Book review

In spite of its deceptive (mischievous ?) title, reminiscent of Agatha Christie, Murders at the Vicarage is not set in a countryside parish, but in the heart of bustling Maradana. Professor Ravindra Fernando (RF) has already carved a niche for himself as Sri Lanka’s foremost, and only, writer of medico-legal cases. His account of the rivetting Sathasivam Case has already gone into several prints. While that story of adultery, cricket and murder concerned Colombo’s high society, the present story depicts a segment of middle class Sinhalese Christian life.  The  fiendishly clever murders committed by Rev. Mathew Peiris [MP], of St.Paul’s Vicarage,  and his lover Dalrene Ingram , would have remained undetected, but for the suspicions of Medical Officers in the General Hospital  and MP’s adult children.

Mathew Peiris was a strange and enigmatic figure, far removed from the conventional image of an Anglican cleric. He had a charismatic personality and had many ardent parishioners who firmly believed that he had extraordinary spiritual powers and could converse with angels. In the words of one of his Judges, MP’s cassock gave him “credibility, veneration and authority” His specialty was exorcism where he expelled demons, who had possessed their victims, at well attended weekly sessions. Russel Ingram and Dalrene, his wife, were so regular at these “services” that she was recruited to assist MP in the activities. Before long, MP invited Russel Ingram, with his wife and children, to live in the Vicarage, with him and Mrs. M.P.  Dalrene soon became an indispensable part of the household. She was a typist and MP found her a job at Colonial Motors. Russel was unemployed. Sometime later, MP and his wife decided to visit their three children living in England, leaving the Ingrams to run the Vicarage. It can be deduced that all three adult Peiris children had ‘fled’ to England to escape an unhappy family and a domineering, and strange, father. After a brief visit, MP returned home alone leaving his wife behind in England. Around this time MP claimed, off and on, that angels had spoken to him and predicted two deaths.

We now come to the essence of the story which begins with the strangely similar deaths, in MP’s Vicarage, of his protégé Russel Ingram and, some months later, MP’s own wife Eunice. Russel Ingram’s death had been originally attributed to ‘natural causes’[hypoglycemia/ brain damage]. However, when Mrs. Peiris, living in the same residence, died of the identical medical condition this aroused the suspicions of Medical Officers [among them a young Dr. R.F] who had seen  the patient. An autopsy was duly conducted. Where the cause of death is “not known or violent or suspicious” a Coroner’s Inquest had to be held according to the Criminal Procedure Code. Suspicion had already begun to emerge as regards MP’s role in his wife’s untimely death. He retained Bunty de Zoysa, an eminent President’s Counsel, to watch his interests. However, after a lengthy inquiry,   the Coroner delivered an Open Verdict. This led to the painstaking Police investigation, now famous, which finally ended with MP and Dalrene  being found guilty of murder and being sentenced to death.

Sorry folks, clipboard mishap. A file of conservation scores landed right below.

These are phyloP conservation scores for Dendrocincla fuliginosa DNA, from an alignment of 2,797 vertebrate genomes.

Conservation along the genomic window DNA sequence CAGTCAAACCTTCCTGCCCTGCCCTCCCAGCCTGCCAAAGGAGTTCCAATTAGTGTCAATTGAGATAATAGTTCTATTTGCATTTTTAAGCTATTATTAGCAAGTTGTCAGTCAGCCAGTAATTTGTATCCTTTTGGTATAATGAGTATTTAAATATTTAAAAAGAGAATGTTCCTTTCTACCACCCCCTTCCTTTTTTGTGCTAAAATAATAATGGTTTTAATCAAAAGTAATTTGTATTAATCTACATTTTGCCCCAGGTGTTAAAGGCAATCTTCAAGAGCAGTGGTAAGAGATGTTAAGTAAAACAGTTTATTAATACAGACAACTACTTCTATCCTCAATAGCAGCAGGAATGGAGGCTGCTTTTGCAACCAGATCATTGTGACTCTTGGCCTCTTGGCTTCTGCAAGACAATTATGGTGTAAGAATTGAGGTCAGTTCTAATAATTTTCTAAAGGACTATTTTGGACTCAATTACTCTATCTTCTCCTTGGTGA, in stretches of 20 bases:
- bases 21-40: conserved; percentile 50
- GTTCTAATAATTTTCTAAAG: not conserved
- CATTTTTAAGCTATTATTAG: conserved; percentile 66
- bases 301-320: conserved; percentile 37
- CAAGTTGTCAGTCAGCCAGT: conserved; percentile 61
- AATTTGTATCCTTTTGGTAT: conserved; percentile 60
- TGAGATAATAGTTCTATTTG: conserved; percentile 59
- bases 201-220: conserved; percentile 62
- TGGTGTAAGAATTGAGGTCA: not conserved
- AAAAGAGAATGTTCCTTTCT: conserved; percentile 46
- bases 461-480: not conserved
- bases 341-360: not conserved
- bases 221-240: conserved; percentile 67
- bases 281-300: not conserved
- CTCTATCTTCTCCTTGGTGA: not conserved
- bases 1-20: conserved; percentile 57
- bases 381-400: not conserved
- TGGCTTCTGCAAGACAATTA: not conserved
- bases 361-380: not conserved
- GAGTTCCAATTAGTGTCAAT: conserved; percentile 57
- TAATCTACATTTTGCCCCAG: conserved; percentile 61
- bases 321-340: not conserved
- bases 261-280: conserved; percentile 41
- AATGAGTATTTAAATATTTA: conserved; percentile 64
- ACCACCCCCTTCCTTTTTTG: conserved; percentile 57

The newspapers of the day had a wonderful time with the photogenic Rev. MP in his cassock and Rasputin beard and his lover, the far-from-glamorous, Dalrene. What made the case unique was that, apart from MP’s religious role, it depended entirely on medical and circumstantial evidence – not on mutilated corpses and bloody weapons. It was to go down in legal history as the only such case in Sri Lanka.

The author writes, with great lucidity, of Solicitor General Tilak Marapona’s brilliant case for the prosecution. His suspicions were confirmed by an array of witnesses from the General Hospital ranging from nurses to Consultants of the highest caliber. General Practitioners too, including one from England, gave honest evidence. Regrettably, there emerged a few instances of negligent medical conduct [e.g. prescriptions over the phone; letters issued without seeing the patient] but these did not affect the Prosecution case. It is instructive to read the evidence and the simple honesty with which most Prosecution witnesses, from the medical professions, faced aggressive cross-examination by the Defence lawyers. Unfortunately, the same cannot be said of a specialist witness for the Defence who tried very hard to attribute Mrs. P’s medical state to mental disturbance. He failed to establish his views under cross-examination by the Prosecuting Counsel.

The nine hour long High Court Judgment, of 682 pages, was delivered by Justice Bandaranayake. Professor R.F gives the reader a comprehensive summary and the verdict of Guilty for both accused, Mathew Peiris and Dalrene Ingram, who were sentenced to death. As was to be expected they appealed to the Court of Appeal which acquitted Dalrene, but confirmed the death sentence against M.P. He appealed to the Supreme Court which concurred with the Court of Appeal.

The Epilogue is so fascinating that I will not refer to its contents except to note that MP benefitted from the suspension of the Death Penalty and, after serving 19 years in jail was released on a General Amnesty in 1987. He died, proclaiming his innocence, one year later.
A few small pictures enhance the book whose 544 pages probably precluded more and larger illustrations.

Professor Ravindra Fernando has to be congratulated on this eminently readable and comprehensive account of a unique ‘modus operandi’ of murder and an intriguing murderer.